Climate Change and Society: The Chimera of Behaviour Change Technologies

Research output: Contribution to journalArticlepeer-review


Our dependence on energy from fossil fuels is causing potentially disastrous global warming and posing fundamental questions about the commensurability of consumer capitalism and a sustainable society. UK and Scottish governments have taken a lead in climate change legislation intended to avoid worst-case scenarios through low carbon transition. There are, however, considerable uncertainties about whether individualized, market-driven, materialistic societies can manage such radical transformations. Policies to cut household emissions focus on behaviour change through social marketing and incremental modifications to consumption. This technocratic model produces very little societal change, and seems likely to be self-defeating. The framing of the problem as one of behavioural adjustments to individual self-interest obscures alternative understandings of society as a collective accomplishment. Through simultaneous ‘knowing and not knowing’ about unsustainable consumerism, a behavioural model allows governing to proceed, while marginalizing awkward questions about the contradictions between economic growth and low carbon transitions.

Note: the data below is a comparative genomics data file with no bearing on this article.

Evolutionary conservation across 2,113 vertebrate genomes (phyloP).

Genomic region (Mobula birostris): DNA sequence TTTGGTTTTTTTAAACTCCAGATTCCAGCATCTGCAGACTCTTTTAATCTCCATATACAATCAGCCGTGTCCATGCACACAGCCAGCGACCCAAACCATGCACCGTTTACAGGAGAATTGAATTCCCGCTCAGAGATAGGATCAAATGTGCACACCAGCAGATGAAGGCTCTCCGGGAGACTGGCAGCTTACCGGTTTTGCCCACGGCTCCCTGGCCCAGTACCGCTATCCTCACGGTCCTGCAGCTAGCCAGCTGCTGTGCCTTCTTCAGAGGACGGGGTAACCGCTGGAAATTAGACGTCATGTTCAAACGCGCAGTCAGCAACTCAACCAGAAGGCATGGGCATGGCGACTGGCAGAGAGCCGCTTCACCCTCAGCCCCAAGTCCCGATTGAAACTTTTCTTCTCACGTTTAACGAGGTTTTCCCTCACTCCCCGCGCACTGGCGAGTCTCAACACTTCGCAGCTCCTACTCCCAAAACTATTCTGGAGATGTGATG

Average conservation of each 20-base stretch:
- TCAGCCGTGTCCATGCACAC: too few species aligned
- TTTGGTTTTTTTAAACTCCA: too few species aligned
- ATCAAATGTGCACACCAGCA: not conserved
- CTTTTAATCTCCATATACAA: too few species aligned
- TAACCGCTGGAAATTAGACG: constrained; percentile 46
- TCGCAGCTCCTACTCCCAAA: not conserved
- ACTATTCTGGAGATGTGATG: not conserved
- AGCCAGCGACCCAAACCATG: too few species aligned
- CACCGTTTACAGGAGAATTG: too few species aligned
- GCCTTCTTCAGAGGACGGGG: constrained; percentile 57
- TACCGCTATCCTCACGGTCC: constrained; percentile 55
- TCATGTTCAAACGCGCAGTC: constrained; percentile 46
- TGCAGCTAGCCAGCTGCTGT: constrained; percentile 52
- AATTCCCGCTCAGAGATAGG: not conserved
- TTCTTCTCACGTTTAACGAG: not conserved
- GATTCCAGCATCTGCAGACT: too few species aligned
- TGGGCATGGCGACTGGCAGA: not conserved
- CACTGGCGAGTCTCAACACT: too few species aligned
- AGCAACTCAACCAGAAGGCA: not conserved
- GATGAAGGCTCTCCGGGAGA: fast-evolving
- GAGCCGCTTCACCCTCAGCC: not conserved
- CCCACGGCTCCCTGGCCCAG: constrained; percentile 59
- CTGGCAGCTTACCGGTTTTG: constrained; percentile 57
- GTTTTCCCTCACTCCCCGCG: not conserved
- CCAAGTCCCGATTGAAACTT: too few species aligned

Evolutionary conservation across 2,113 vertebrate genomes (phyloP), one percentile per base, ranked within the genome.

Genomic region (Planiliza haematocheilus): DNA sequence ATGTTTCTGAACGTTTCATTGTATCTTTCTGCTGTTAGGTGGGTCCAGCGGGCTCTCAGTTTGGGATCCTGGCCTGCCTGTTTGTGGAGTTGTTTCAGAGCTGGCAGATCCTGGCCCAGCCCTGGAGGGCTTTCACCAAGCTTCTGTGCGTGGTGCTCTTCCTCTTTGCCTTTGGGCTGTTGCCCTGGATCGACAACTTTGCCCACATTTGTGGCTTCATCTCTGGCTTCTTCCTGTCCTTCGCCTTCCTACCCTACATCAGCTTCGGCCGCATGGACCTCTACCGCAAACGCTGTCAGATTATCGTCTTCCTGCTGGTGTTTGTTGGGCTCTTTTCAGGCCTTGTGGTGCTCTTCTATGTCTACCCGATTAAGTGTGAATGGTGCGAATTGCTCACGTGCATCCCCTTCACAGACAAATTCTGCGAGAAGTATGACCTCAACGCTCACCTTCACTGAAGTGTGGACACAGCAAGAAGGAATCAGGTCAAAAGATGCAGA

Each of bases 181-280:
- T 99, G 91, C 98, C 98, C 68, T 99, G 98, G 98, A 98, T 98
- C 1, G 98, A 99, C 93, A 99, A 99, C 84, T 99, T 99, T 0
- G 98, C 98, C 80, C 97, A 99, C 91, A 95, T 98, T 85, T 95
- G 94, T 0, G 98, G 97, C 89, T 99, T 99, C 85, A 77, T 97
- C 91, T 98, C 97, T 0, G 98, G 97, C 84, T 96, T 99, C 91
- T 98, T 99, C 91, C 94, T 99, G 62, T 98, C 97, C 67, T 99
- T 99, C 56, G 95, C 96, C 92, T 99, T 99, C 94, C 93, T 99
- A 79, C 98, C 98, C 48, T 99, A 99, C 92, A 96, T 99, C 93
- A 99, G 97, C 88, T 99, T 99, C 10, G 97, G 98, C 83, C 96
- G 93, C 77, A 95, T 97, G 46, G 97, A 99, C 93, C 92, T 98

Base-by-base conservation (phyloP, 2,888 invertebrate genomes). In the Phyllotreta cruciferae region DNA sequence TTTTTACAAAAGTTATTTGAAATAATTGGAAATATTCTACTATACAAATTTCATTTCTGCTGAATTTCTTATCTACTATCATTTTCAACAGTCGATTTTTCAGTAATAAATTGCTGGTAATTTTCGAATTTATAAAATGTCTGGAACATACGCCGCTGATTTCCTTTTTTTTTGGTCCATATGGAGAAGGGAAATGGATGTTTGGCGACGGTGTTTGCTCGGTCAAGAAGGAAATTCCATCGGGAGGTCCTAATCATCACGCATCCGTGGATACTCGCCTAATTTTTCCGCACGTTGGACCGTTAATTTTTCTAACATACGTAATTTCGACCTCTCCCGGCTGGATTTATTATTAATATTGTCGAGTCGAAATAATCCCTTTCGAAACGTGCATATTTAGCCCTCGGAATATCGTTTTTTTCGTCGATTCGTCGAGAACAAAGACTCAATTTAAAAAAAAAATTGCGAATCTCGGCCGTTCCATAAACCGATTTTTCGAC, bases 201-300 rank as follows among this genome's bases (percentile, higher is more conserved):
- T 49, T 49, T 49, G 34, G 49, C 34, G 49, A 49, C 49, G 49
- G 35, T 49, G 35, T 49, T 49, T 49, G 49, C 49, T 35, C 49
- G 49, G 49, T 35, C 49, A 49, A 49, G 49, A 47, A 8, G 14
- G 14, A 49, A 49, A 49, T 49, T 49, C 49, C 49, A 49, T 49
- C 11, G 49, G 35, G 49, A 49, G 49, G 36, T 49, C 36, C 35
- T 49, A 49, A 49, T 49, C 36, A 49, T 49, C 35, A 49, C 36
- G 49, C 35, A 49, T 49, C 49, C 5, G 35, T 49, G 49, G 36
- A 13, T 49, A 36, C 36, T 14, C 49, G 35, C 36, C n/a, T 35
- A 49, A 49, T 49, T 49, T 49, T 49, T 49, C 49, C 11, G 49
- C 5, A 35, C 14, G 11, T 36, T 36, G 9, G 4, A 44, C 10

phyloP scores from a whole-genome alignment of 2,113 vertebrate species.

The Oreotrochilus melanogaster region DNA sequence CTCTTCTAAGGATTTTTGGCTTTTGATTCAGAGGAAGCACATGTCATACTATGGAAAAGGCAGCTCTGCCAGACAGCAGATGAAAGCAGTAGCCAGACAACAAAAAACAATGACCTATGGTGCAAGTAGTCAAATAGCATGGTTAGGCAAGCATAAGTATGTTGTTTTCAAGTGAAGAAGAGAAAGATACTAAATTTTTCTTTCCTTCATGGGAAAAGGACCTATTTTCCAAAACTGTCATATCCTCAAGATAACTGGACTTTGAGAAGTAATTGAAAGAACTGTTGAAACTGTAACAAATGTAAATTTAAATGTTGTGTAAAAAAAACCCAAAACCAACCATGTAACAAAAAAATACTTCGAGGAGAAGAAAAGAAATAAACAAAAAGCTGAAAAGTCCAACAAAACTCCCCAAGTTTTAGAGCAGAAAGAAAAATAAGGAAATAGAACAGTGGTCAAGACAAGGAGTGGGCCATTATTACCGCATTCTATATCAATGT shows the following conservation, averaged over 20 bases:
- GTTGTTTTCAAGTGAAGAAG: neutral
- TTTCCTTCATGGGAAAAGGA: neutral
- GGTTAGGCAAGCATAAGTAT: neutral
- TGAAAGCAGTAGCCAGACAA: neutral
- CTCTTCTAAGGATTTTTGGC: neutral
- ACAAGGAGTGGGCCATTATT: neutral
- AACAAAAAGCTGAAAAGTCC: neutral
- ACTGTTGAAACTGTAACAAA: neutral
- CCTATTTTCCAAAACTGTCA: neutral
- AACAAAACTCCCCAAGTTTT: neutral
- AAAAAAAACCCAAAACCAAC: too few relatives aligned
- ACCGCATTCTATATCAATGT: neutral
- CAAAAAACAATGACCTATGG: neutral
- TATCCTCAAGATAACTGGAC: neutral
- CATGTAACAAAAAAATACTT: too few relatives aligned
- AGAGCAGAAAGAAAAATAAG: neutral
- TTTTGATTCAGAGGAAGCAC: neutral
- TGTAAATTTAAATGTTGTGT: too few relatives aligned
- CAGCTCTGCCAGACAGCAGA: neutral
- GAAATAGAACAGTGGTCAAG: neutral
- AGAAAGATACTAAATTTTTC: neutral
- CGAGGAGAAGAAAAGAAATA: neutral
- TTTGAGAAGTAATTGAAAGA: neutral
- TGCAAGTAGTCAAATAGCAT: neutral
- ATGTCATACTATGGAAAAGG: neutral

Original languageEnglish
Pages (from-to)109-125
Issue number1
Publication statusPublished - Feb 2012


  • behaviour technologies
  • climate change
  • consumerism
  • neo-liberal capitalism


Dive into the research topics of 'Climate Change and Society: The Chimera of Behaviour Change Technologies'. Together they form a unique fingerprint.

Cite this